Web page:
CDs take up room, even if they are not as space-hungry as books (sigh! — it must be time for another trip to Oxfam to offload more never-to-be-read-again philosophy books: but that’s a story for another day). Still, despite running out of shelving, I can’t quite bring myself to just buy mp3s or whatever. So there is a little pile of new acquisitions physically sitting there beside me. I’ll mention only two the moment, with warm recommendations for both (not that I’m not sticking my neck out here — I’m just adding my voice to a wider chorus of approval).
The most recent purchase is Alina Ibragimova’s new recording with Steven Osborne of Prokofiev’s two Violin Sonatas, and the Five Melodies op. 35. Their live performances together have received wonderful reviews (here, for example), and this CD is indeed very fine indeed. Initially, as you start listening, the piano seems to be recorded surprisingly far forward. But do persevere: this balance is evidently very much intended, and leads to some wonderful effects as Ibragimova’s violin weaves around the piano line — sometimes like `wind in a graveyard’, as Prokofiev told Oistrakh he wanted. (On a second hearing, the balance indeed sounds just right.) Rather to my surprise, I found I didn’t know this music at all — I say a surprise, as once upon a time I used to listen to a lot of Prokofiev (that dates me to the time when Supraphon, with its wonderful list of recordings of Russian and Czech composers, was one of the very few sources of inexpensive LPs, and I then got quite a few). This is another deeply impressive disk from Ibragimova: I’m rather a fan.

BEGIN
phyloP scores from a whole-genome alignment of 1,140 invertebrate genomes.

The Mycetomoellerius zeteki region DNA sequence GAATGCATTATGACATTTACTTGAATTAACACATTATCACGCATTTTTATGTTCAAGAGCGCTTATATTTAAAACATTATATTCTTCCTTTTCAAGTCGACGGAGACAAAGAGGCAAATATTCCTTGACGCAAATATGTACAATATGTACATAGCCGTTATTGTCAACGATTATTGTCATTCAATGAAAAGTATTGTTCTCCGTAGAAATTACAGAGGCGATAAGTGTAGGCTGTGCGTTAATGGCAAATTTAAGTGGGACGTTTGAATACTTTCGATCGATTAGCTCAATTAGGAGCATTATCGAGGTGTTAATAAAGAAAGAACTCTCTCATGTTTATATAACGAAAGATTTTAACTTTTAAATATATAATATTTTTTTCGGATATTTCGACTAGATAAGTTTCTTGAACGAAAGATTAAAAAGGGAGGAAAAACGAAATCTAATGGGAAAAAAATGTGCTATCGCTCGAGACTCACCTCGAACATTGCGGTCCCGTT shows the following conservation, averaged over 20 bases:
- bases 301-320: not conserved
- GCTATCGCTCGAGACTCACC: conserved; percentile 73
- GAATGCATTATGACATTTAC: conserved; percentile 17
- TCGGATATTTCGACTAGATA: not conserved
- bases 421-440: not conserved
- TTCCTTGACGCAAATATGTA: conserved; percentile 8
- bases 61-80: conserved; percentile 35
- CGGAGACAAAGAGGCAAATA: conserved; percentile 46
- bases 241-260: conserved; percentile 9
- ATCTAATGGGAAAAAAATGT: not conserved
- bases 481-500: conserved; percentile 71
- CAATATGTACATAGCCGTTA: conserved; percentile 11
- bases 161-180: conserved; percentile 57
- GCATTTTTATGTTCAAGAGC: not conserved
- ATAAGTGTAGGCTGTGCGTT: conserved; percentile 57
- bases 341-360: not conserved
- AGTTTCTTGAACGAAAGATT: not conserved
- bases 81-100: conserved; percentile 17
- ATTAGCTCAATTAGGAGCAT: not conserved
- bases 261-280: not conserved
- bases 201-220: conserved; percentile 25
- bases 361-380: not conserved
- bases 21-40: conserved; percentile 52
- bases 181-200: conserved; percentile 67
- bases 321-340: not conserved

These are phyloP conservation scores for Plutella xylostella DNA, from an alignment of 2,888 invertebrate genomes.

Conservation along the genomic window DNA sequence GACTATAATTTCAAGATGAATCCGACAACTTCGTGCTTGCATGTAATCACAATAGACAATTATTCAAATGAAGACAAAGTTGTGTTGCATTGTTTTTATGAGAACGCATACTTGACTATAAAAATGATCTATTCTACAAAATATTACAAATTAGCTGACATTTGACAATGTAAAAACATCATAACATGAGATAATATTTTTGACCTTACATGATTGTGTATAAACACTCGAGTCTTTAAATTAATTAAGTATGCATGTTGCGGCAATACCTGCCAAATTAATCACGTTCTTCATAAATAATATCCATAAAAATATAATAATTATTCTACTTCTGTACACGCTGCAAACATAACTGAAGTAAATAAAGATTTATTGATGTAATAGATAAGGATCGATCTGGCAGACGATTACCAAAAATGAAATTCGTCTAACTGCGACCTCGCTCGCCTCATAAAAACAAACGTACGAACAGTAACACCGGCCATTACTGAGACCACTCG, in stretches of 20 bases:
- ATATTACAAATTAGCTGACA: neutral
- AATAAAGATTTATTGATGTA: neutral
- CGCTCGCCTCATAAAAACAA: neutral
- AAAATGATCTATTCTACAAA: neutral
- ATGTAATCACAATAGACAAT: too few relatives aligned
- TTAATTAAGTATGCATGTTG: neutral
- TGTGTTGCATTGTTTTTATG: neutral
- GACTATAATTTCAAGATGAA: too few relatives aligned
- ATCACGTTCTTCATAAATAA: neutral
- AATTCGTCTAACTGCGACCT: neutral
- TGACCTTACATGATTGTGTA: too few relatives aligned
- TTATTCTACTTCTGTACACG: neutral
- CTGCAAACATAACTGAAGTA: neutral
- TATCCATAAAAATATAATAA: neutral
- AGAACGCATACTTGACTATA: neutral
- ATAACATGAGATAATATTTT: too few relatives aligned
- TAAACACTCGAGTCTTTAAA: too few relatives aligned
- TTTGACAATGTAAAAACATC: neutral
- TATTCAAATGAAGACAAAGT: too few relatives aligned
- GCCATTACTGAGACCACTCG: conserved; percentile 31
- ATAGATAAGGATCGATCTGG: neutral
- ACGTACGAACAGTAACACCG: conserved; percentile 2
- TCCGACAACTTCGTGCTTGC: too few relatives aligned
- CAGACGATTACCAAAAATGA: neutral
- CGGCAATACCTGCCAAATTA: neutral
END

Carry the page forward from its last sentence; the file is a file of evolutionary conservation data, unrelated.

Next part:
Continuing the Russian theme, I have also recently got the new (and not very expensive) 4CD set of live recordings of Richter playing Schubert in 1978 and 1979 — seven sonatas on the first three discs, and assorted Impromptus, Moments Musicaux, Ländler etc. on the fourth. It is difficult to keep track of Richter’s recorded legacy, but these performances haven’t been released before. And they are mostly remarkably well recorded, with only occasionally intrusive audience noise. The highlights include a performance of the G major sonata, D 894, slightly less extreme in its handling of the first movement than the (in)famous London recording a decade later, and a really wonderful performance of the first of the last three sonatas, D. 958 (Richter never recorded D. 959, and D. 960 doesn’t feature here). Even if you have other versions of Richter’s Schubert (sometimes wayward, yes, but always compelling), you will surely want this set. For the price of a single concert ticket, one of the greatest Schubertians in his prime.